Tuesday, January 24, 2012

Comfort Behind the Foggy Glass

A life of comfort is one easily disturbed by fear.

A life of freedom is one easily disturbed by necessity.

Why? Because we desire our security so incredibly much. Because we fear limitation; because we fear death.

I fear limitations because my mind sets up grandiose ideals that need to be realized. If they aren't realized, well that's just not good for business, and then that situation requires more something. When we do this, seeking something new or better, we ignore the possibility of something truly new, which is beyond our conscious capacities. Isn't that the meaning of "new"? Something we haven't experienced before. Well, if we haven't experienced it, how can we imagine it? Our greatest ideals and dreams tragically limit the experiences we can have. Not only the number of possibilities, merely because we don't see them while focused on the ideas we already have, but also the quality of a new experience, because our ideas of the goal are limited to cerebral desires, a small factor compared to the holistic experience of reality. Even if we compose wondrous dreams that we do in fact realize, taxation is given to the original idea, limiting the holistic experience of a new experience.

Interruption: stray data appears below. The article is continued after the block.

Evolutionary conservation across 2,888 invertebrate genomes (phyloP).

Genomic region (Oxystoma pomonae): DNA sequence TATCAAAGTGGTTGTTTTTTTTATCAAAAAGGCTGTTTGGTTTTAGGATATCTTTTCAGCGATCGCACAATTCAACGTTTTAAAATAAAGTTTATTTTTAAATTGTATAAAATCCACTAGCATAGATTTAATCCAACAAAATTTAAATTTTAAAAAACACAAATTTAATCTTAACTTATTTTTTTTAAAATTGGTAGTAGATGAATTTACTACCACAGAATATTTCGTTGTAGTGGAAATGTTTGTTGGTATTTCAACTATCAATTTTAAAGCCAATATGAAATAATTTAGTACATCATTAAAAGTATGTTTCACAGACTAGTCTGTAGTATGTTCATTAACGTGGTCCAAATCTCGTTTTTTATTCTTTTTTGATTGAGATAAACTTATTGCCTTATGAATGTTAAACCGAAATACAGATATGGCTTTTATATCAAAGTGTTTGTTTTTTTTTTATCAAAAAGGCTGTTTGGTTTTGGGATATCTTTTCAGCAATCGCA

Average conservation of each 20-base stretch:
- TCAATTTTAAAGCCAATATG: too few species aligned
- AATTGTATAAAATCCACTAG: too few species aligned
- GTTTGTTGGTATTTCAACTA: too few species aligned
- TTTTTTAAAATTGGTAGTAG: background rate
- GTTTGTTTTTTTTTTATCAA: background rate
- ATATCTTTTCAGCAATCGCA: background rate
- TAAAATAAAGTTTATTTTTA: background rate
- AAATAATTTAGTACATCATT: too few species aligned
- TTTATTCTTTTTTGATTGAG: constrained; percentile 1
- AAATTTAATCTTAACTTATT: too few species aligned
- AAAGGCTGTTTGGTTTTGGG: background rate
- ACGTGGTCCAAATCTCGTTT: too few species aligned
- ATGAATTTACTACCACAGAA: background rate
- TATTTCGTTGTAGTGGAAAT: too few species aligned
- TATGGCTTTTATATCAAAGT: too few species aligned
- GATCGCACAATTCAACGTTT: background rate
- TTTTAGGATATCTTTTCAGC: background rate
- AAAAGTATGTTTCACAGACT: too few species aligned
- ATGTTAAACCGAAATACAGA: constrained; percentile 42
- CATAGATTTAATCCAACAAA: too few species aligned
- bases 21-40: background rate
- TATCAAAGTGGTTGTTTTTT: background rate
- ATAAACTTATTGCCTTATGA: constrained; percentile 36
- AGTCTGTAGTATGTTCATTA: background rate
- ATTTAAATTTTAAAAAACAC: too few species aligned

Death? Well, I guess I fear not-me; my non-existence. But what a selfish thing, right? I don't even mean the negative social connotation of selfish, but the kind of selfish that can't experience anything without some credit due back to oneself. There is only ourself, and yet to not understand not-ourself, is to miss everything.

Practicing aikido and exploring mountains have nothing to do with me, and yet I can't think of anything more "me" than those two activities.

I'm trying to look at the outside through my window, but it's completely fogged over. Seriously, I've never lived in a place where this happens everyday, but no matter what, my windows are always completely covered in precipitation. I continually wipe them off only to have it fog over again in a matter of minutes. I'd break it open, but the comfort is too valuable.

This is my situation.


  1. The taiji master Cheng Man-Ching proportedly said:

    The more you relax, the less afraid you become. Fearing less, you can relax more.

  2. He does! I remember the first time I read it, and he really just says it just like that, I said, "this is bull#$&t." But it's true.